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China bank chief gets tough on property, land loans

BOAO, CHINA: China's banks must report on the quality of their loan books by the end of June and take fresh steps to rein in risky lending to land developers, the chief banking regulator said.

Liu Mingkang, head of the China Banking Regulatory Commission, said he would send inspectors into the banks next quarter to root out loans that had been made illegally.

Speaking at the Boao Forum on southern China's Hainan island on Sunday, Liu warned banks to be selective in supporting real estate developers and said his agency had instructed banks to lower loan-to-value ratios when lending to companies acquiring land.

Land prices more than doubled last year and some plots in Beijing have fetched record prices this year, snapped up by state-owned enterprises (SOEs) whose core business has nothing to do with real estate development.

The government has since ordered 78 SOEs to divest such non-core businesses, and Liu said the principle that the highest bidder should win a land auction was not appropriate in China.

He also said banks in Beijing were now requiring buyers of second homes applying for a mortgage to make a down payment of more than 60% of the value of the property to discourage speculative buying that has sent prices in parts of the capital soaring.

The minimum down payment was previously 40%. First-time owner-occupiers taking out a mortgage need a down payment of only 20%.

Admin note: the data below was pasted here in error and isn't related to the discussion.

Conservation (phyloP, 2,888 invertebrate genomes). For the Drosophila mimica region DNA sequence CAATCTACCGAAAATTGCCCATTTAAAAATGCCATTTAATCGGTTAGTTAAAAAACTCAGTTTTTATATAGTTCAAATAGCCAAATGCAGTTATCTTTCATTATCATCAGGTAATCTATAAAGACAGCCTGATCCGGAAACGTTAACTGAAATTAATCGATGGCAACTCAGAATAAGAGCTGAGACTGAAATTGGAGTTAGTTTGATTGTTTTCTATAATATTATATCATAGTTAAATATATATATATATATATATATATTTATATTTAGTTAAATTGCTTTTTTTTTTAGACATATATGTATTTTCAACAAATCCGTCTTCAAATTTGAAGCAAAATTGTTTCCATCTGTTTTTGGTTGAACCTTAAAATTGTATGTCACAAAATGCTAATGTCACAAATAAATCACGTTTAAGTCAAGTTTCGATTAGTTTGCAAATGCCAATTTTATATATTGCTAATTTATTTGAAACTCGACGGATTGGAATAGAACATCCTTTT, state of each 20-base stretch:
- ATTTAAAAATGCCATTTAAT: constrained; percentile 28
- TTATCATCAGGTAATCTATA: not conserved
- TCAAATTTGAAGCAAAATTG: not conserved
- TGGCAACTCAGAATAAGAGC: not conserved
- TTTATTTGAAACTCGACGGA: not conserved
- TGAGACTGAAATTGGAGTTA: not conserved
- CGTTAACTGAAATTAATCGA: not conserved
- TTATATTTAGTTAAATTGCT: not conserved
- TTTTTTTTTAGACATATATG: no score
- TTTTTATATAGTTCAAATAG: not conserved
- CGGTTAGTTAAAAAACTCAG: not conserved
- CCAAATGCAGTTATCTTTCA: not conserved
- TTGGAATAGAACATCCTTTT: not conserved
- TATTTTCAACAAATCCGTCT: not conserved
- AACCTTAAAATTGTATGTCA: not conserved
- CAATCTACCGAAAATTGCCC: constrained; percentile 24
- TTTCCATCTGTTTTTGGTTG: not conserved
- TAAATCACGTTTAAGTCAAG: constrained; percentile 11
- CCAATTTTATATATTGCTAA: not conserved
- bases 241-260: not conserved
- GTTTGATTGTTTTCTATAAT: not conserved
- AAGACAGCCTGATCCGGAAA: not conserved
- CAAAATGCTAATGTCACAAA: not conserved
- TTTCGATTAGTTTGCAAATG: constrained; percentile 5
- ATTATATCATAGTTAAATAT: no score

Liu said underlying demand for housing in China remained strong but banks needed to strengthen risk controls. He expressed confidence that they would succeed.

Liu's remarks and actions are the latest stage in a campaign by the authorities to ensure that a record surge in bank lending last year and fast-rising property prices do not sow a new crop of bad loans.

To that end, the CBRC has been requiring banks to raise fresh funds to bolster capital adequacy ratios depleted by the extension of 9.6 trillion yuan in credit last year. The CBRC has also ordered banks to increase their loan loss provisions.

Housing is at the core of the CBRC's concerns.

The sector is a central pillar of the Chinese economy and Beijing faces the balancing act of continuing to promote widespread home ownership while deterring speculative investment that has driven prices in some cities beyond the reach of ordinary Chinese, prompting widespread grumbling - Reuters
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